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SOMETHING TO READ

“Deadly! The Truth About the Most Dangerous Creatures on Earth” by Nicola Davies; illustrated by Neal Layton; Candlewick Press, $14.99.

Nicola Davies has a talent for making science interesting, and this short, informative book about how nature is one giant restaurant, with animals killing and eating each other, might be her most interesting book yet. There are chapters about snakes that spit poison, birds including peregrine falcons that dive on their prey at speeds up to 120 mph and the box jellyfish that might be the most toxic deadly creature on the planet. Other deadly creatures include the poison-arrow frogs of South America, bombardier beetles with their interesting toxic spray defense system. Scared of spiders? You might be interested to know that the Australian funnel-web spider has a poison that is 200 times more toxic than most rattlesnakes’ and that they often fall into swimming pools where they can survive underwater for 24 hours. The spider with the highest human death toll is the Brazilian wandering spider, as big as a person’s palm and fond of hiding in shoes.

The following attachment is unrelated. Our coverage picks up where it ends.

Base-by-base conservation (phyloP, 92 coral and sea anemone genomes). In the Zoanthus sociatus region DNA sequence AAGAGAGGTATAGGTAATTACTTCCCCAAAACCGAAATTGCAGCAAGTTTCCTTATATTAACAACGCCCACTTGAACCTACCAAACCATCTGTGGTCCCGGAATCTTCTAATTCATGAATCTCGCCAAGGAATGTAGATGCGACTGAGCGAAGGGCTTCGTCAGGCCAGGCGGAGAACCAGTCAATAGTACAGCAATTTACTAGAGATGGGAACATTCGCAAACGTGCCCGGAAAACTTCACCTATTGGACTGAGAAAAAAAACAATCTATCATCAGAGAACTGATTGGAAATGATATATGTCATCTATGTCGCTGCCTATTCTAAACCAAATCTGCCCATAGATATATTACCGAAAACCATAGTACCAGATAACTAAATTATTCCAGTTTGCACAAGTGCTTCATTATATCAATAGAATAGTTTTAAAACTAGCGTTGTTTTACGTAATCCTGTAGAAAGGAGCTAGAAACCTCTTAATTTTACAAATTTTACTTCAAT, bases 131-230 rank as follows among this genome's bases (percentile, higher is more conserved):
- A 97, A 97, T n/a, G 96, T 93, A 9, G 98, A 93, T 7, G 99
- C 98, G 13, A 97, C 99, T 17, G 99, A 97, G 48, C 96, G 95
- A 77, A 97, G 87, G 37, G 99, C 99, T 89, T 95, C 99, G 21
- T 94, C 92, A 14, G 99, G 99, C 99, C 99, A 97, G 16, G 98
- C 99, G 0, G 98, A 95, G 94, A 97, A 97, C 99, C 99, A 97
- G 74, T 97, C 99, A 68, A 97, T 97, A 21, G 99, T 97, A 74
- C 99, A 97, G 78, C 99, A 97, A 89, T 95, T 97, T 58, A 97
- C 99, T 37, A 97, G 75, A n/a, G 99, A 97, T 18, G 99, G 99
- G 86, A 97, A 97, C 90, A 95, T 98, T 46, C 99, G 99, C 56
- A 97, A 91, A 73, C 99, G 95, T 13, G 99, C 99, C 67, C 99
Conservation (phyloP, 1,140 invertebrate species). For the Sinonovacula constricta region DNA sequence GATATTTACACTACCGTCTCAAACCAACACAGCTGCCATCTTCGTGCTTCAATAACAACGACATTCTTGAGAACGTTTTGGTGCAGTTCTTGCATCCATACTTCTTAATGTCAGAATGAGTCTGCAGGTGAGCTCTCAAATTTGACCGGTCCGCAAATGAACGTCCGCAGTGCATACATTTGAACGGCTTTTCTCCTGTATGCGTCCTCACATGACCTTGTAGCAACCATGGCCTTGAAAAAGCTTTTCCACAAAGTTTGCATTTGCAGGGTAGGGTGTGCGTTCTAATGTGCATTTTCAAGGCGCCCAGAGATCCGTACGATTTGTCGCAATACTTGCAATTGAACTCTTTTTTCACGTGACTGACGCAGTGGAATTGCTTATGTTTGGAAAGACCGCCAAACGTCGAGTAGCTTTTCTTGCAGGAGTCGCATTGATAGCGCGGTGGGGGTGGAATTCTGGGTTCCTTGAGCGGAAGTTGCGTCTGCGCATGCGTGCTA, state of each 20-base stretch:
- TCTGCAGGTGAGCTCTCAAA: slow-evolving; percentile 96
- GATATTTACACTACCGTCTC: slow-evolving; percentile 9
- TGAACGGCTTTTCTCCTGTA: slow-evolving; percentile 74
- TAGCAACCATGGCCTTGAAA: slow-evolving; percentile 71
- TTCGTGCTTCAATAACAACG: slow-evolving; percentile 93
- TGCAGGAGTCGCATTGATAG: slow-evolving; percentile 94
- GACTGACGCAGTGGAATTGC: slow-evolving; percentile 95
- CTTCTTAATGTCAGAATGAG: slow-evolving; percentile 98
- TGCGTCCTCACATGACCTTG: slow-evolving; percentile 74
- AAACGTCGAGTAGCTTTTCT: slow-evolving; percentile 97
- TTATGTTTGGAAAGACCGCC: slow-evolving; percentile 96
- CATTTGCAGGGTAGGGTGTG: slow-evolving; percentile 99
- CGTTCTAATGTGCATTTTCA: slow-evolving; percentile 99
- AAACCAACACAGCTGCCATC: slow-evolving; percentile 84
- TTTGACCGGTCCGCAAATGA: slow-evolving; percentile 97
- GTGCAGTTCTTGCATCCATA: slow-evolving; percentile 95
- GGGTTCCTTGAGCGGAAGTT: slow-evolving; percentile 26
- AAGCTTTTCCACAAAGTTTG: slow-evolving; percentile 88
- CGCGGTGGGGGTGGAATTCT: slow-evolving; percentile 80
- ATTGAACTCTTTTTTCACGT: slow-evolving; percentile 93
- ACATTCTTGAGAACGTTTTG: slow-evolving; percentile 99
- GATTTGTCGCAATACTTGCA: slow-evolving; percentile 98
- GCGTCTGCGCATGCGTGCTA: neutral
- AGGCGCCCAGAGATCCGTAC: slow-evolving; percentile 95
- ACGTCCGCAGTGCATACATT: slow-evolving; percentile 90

Layton’s cartoon illustrations are hilarious although sometimes kind of gross. (In one chapter, a zebra instructing other zebras on the difference between a crocodile and a log gets grabbed by a crocodile and spun around in the “death roll,” while another zebra looks at the bloody water and says, “I guess that’s the end of today’s lesson.”) Other cartoons show a hiker eating a ham sandwich in bear country with two possible outcomes, the same hiker then taking a swim in shark-infested waters, with two possible outcomes.

– Jean Westmoore

SOMETHING TO DO

The Theatre of Youth will present a book club event for kids ages 4 and older to discuss “Flat Stanley” from 1 to 2 p.m. Saturday in Talking Leaves, 3158 Main St. Call 884-4400, Ext. 304, for required registration.

SOMETHING TO LEARN

Did you ever wonder why the moon is pockmarked with craters? Falling asteroids and meteorites created thousands of craters on the moon’s surface. Unlike Earth, the moon does not have a protective atmosphere that destroys most meteors before they strike the ground.

– Time for Kids: Big Book of Why